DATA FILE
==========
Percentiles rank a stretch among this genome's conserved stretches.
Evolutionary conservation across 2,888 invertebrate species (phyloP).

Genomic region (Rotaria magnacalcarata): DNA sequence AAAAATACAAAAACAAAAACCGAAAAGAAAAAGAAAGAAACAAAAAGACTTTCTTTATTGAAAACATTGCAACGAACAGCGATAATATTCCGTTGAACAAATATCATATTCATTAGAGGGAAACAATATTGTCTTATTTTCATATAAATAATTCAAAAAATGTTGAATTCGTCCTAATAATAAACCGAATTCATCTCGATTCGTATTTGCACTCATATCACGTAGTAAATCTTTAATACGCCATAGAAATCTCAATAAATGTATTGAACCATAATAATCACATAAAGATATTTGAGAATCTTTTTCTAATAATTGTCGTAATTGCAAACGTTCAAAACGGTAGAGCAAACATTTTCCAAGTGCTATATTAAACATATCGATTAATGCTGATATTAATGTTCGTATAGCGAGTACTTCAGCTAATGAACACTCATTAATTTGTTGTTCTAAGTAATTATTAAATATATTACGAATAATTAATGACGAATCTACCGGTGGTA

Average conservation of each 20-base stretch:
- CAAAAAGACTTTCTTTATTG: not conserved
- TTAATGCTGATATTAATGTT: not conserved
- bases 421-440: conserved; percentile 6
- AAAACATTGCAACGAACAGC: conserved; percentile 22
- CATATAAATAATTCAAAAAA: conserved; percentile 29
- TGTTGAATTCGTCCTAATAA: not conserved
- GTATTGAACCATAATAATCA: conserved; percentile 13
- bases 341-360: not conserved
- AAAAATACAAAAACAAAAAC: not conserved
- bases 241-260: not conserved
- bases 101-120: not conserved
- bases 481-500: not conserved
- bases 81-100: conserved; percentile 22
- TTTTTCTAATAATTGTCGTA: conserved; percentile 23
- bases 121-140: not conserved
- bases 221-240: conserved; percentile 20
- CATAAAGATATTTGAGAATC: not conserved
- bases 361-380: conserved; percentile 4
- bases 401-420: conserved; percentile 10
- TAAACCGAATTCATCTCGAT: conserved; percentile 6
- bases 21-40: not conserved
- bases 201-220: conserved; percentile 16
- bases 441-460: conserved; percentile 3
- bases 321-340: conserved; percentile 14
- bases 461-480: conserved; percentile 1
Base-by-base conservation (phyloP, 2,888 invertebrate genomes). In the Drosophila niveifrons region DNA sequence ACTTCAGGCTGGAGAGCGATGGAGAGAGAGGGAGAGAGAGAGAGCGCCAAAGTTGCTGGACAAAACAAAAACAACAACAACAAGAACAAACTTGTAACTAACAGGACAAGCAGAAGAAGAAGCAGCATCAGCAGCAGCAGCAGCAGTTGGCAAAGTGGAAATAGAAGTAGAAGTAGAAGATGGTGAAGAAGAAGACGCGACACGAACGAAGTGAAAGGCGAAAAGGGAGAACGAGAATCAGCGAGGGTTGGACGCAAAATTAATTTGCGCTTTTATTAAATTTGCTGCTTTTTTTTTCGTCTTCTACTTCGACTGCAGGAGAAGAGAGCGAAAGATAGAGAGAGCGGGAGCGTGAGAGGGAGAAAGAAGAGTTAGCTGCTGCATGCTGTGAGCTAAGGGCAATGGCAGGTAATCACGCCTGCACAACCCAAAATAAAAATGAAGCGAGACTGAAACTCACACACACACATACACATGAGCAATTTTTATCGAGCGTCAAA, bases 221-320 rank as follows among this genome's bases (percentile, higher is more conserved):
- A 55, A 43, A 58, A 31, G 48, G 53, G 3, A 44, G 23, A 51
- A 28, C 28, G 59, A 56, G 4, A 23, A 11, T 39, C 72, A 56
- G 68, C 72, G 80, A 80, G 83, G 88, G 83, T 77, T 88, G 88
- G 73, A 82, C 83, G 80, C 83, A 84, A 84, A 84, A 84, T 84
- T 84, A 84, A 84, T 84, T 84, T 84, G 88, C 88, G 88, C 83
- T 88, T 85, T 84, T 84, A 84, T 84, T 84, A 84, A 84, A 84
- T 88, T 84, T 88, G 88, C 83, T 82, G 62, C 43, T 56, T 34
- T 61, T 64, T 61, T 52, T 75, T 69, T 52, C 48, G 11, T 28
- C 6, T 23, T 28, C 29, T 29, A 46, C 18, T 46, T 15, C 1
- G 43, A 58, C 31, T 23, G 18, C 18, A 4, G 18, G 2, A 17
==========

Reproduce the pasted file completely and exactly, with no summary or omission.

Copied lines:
Percentiles rank a stretch among this genome's conserved stretches.
Evolutionary conservation across 2,888 invertebrate species (phyloP).

Genomic region (Rotaria magnacalcarata): DNA sequence AAAAATACAAAAACAAAAACCGAAAAGAAAAAGAAAGAAACAAAAAGACTTTCTTTATTGAAAACATTGCAACGAACAGCGATAATATTCCGTTGAACAAATATCATATTCATTAGAGGGAAACAATATTGTCTTATTTTCATATAAATAATTCAAAAAATGTTGAATTCGTCCTAATAATAAACCGAATTCATCTCGATTCGTATTTGCACTCATATCACGTAGTAAATCTTTAATACGCCATAGAAATCTCAATAAATGTATTGAACCATAATAATCACATAAAGATATTTGAGAATCTTTTTCTAATAATTGTCGTAATTGCAAACGTTCAAAACGGTAGAGCAAACATTTTCCAAGTGCTATATTAAACATATCGATTAATGCTGATATTAATGTTCGTATAGCGAGTACTTCAGCTAATGAACACTCATTAATTTGTTGTTCTAAGTAATTATTAAATATATTACGAATAATTAATGACGAATCTACCGGTGGTA

Average conservation of each 20-base stretch:
- CAAAAAGACTTTCTTTATTG: not conserved
- TTAATGCTGATATTAATGTT: not conserved
- bases 421-440: conserved; percentile 6
- AAAACATTGCAACGAACAGC: conserved; percentile 22
- CATATAAATAATTCAAAAAA: conserved; percentile 29
- TGTTGAATTCGTCCTAATAA: not conserved
- GTATTGAACCATAATAATCA: conserved; percentile 13
- bases 341-360: not conserved
- AAAAATACAAAAACAAAAAC: not conserved
- bases 241-260: not conserved
- bases 101-120: not conserved
- bases 481-500: not conserved
- bases 81-100: conserved; percentile 22
- TTTTTCTAATAATTGTCGTA: conserved; percentile 23
- bases 121-140: not conserved
- bases 221-240: conserved; percentile 20
- CATAAAGATATTTGAGAATC: not conserved
- bases 361-380: conserved; percentile 4
- bases 401-420: conserved; percentile 10
- TAAACCGAATTCATCTCGAT: conserved; percentile 6
- bases 21-40: not conserved
- bases 201-220: conserved; percentile 16
- bases 441-460: conserved; percentile 3
- bases 321-340: conserved; percentile 14
- bases 461-480: conserved; percentile 1
Base-by-base conservation (phyloP, 2,888 invertebrate genomes). In the Drosophila niveifrons region DNA sequence ACTTCAGGCTGGAGAGCGATGGAGAGAGAGGGAGAGAGAGAGAGCGCCAAAGTTGCTGGACAAAACAAAAACAACAACAACAAGAACAAACTTGTAACTAACAGGACAAGCAGAAGAAGAAGCAGCATCAGCAGCAGCAGCAGCAGTTGGCAAAGTGGAAATAGAAGTAGAAGTAGAAGATGGTGAAGAAGAAGACGCGACACGAACGAAGTGAAAGGCGAAAAGGGAGAACGAGAATCAGCGAGGGTTGGACGCAAAATTAATTTGCGCTTTTATTAAATTTGCTGCTTTTTTTTTCGTCTTCTACTTCGACTGCAGGAGAAGAGAGCGAAAGATAGAGAGAGCGGGAGCGTGAGAGGGAGAAAGAAGAGTTAGCTGCTGCATGCTGTGAGCTAAGGGCAATGGCAGGTAATCACGCCTGCACAACCCAAAATAAAAATGAAGCGAGACTGAAACTCACACACACACATACACATGAGCAATTTTTATCGAGCGTCAAA, bases 221-320 rank as follows among this genome's bases (percentile, higher is more conserved):
- A 55, A 43, A 58, A 31, G 48, G 53, G 3, A 44, G 23, A 51
- A 28, C 28, G 59, A 56, G 4, A 23, A 11, T 39, C 72, A 56
- G 68, C 72, G 80, A 80, G 83, G 88, G 83, T 77, T 88, G 88
- G 73, A 82, C 83, G 80, C 83, A 84, A 84, A 84, A 84, T 84
- T 84, A 84, A 84, T 84, T 84, T 84, G 88, C 88, G 88, C 83
- T 88, T 85, T 84, T 84, A 84, T 84, T 84, A 84, A 84, A 84
- T 88, T 84, T 88, G 88, C 83, T 82, G 62, C 43, T 56, T 34
- T 61, T 64, T 61, T 52, T 75, T 69, T 52, C 48, G 11, T 28
- C 6, T 23, T 28, C 29, T 29, A 46, C 18, T 46, T 15, C 1
- G 43, A 58, C 31, T 23, G 18, C 18, A 4, G 18, G 2, A 17